The cast of A Dybbuk included: Ron Leibman (Rabbi Azriel), Ed Shea (The Messenger), Marin Hinkle (Leah), Michael Stuhlbarg (Chonen), Robert Dorfman (Sender), Stuart Zagnit (Nachman), Hillel Meltzer (Menashe, The Scribe), Bernie Passeltiner (Michl), Christopher McCann (Rabbi Shimshon), Lola Pashalinski (Fradde). From a contemporary perspective, the most notable actors of the cast include Ron Leibman and Michael Stuhlbarg. Leibman had a successful career on both stage and screen before and after appearing in A Dybbuk and has been consistently working since the 1960’s. In 1993 he earned a Tony Award for Best Actor in a Play, Angels in America  and earned an Emmy Award in 1979. Stuhlbarg made the leap from stage to screen and began working in television starting in 1998. After numerous small appearances in many television shows Stuhlbarg starred in his first film, 2009’s A Serious Man.
A Serious Man, Media source: http://www.imdb.com/video/imdb/vi4150658329?ref_=ttvi_vi_imdb_3
A Dybbuk, 1997. From left to right: Marin Henkle as Leah; Leah (Henkle) lays possessed by the a dybbuk; Ron Leibman as Rabbi Azriel, Michael Stuhlbarg as Kohen. Image Source: http://www.proofsheet.com/public_theater/dybbuk/index.htm
Although Kushner, Kulick and some of the cast would go on to bigger projects and receive various forms of critical acclaims, A Dybbuk was not well reviewed or received by major news outlets in November 1997. Reviews from both the New York Times and Variety magazine claimed that the production was lacking in artistic cohesion. Kushner’s historical perspective added aspects of anachronism as he foreshadowed the Holocaust. Furthermore, the acting was deemed inconsistent with one critic claiming that Stuhlbarg portrayed Kohnen with the flare of a Victorian melodrama. Martin Hinkle was criticized too, for her uninspired portrayal of possession. However, the original score for the show created by The Klezmatics helped to fill an emotional void left by the seemingly stylized, classic production .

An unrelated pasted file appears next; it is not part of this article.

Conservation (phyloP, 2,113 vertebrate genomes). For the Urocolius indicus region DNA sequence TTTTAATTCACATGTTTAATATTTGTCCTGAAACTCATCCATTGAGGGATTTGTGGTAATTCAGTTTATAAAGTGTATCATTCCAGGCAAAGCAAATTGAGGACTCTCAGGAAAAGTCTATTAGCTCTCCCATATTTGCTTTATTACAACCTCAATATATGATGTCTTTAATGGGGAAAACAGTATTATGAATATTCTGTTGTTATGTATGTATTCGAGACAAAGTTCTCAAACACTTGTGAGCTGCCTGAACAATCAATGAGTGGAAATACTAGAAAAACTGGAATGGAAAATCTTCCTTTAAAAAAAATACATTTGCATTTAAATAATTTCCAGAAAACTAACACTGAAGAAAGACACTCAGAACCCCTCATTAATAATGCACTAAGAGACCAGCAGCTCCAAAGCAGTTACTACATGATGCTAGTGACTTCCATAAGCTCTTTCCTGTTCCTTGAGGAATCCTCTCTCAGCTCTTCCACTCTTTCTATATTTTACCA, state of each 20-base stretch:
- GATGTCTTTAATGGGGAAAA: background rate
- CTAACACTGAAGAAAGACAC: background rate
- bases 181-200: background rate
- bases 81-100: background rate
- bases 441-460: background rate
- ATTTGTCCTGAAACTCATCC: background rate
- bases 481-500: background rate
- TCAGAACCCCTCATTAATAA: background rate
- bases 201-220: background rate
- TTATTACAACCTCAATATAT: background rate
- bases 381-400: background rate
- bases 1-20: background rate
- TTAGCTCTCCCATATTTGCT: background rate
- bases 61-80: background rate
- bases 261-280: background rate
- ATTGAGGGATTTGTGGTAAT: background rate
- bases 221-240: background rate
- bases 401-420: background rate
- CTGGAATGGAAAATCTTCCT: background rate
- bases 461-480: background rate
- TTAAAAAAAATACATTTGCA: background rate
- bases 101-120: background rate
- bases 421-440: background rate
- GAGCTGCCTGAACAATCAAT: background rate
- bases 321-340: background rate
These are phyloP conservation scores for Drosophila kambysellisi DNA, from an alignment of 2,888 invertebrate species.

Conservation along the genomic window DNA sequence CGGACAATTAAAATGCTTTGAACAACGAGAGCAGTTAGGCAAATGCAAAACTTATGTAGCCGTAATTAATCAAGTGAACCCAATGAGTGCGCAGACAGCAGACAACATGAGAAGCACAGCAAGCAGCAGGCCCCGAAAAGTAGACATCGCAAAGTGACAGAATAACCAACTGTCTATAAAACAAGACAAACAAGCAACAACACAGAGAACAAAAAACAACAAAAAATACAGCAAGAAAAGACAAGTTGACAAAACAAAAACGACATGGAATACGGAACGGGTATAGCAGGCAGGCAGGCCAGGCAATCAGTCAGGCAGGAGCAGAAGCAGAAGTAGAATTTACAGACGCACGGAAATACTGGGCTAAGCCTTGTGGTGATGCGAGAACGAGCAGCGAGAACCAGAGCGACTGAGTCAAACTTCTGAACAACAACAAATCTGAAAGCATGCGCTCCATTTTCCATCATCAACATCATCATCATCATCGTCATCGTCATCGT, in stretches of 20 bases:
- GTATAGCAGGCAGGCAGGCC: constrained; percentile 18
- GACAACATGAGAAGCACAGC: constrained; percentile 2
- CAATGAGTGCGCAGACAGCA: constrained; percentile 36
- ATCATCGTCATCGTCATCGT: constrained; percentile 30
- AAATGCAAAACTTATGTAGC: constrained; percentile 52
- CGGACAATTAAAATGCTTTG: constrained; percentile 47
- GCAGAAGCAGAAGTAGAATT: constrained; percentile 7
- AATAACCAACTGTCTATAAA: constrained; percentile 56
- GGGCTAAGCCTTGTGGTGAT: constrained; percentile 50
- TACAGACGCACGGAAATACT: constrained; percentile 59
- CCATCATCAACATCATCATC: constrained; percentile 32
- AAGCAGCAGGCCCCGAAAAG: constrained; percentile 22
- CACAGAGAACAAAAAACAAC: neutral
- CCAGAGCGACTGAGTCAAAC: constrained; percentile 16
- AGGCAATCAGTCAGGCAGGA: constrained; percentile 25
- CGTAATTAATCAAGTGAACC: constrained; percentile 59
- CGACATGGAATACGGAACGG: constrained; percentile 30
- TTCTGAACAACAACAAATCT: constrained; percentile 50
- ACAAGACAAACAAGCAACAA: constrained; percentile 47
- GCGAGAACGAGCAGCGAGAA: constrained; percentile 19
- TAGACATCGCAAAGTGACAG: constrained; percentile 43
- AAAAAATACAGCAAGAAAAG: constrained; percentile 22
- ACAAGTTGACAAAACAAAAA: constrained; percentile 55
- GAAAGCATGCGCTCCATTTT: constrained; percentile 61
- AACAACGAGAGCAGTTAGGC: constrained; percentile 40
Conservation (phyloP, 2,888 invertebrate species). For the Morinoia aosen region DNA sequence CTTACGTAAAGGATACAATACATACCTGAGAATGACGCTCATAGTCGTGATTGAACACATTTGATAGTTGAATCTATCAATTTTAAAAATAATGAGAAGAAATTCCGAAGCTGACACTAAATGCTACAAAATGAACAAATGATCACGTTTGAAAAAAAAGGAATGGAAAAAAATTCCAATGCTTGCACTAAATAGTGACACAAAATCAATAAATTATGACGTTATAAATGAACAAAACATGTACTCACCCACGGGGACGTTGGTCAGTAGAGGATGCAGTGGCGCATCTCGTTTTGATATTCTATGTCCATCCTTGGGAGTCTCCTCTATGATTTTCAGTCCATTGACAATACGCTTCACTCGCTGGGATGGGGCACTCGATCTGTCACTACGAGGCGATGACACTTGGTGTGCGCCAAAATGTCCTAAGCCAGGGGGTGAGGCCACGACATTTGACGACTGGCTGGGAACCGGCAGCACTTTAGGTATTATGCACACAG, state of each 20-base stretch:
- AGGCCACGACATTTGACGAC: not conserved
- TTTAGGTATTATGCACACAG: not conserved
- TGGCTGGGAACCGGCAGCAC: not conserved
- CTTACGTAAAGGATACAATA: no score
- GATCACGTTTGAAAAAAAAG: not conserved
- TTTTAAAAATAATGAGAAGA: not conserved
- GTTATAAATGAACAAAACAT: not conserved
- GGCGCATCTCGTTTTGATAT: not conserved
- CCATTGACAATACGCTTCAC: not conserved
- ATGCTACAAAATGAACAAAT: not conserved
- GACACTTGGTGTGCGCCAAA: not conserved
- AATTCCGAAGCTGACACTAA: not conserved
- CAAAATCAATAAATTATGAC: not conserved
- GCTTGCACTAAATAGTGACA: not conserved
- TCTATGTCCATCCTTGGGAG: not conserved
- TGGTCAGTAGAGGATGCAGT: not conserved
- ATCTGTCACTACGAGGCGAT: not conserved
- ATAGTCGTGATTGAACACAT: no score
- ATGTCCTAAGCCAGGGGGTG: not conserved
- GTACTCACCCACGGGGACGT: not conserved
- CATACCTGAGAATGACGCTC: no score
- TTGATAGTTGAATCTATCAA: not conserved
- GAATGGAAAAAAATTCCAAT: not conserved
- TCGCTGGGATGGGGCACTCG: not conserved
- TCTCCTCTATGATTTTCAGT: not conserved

The Klezmatics' Dybbuk suite. Media source: http://www.youtube.com/watch?v=MW5g_aL4do0
While critical success of the production might have been fleeting, A Dybbuk certainly had a legacy of history. Not only was Kushner attempting to restage the seventy-two year old show but the production used Joseph Papp Public Theater (The Public). The Public was established at its current location in 1967 with the world premiere of Hair but the theater group had been performing Shakespeare since 1954 under a different name.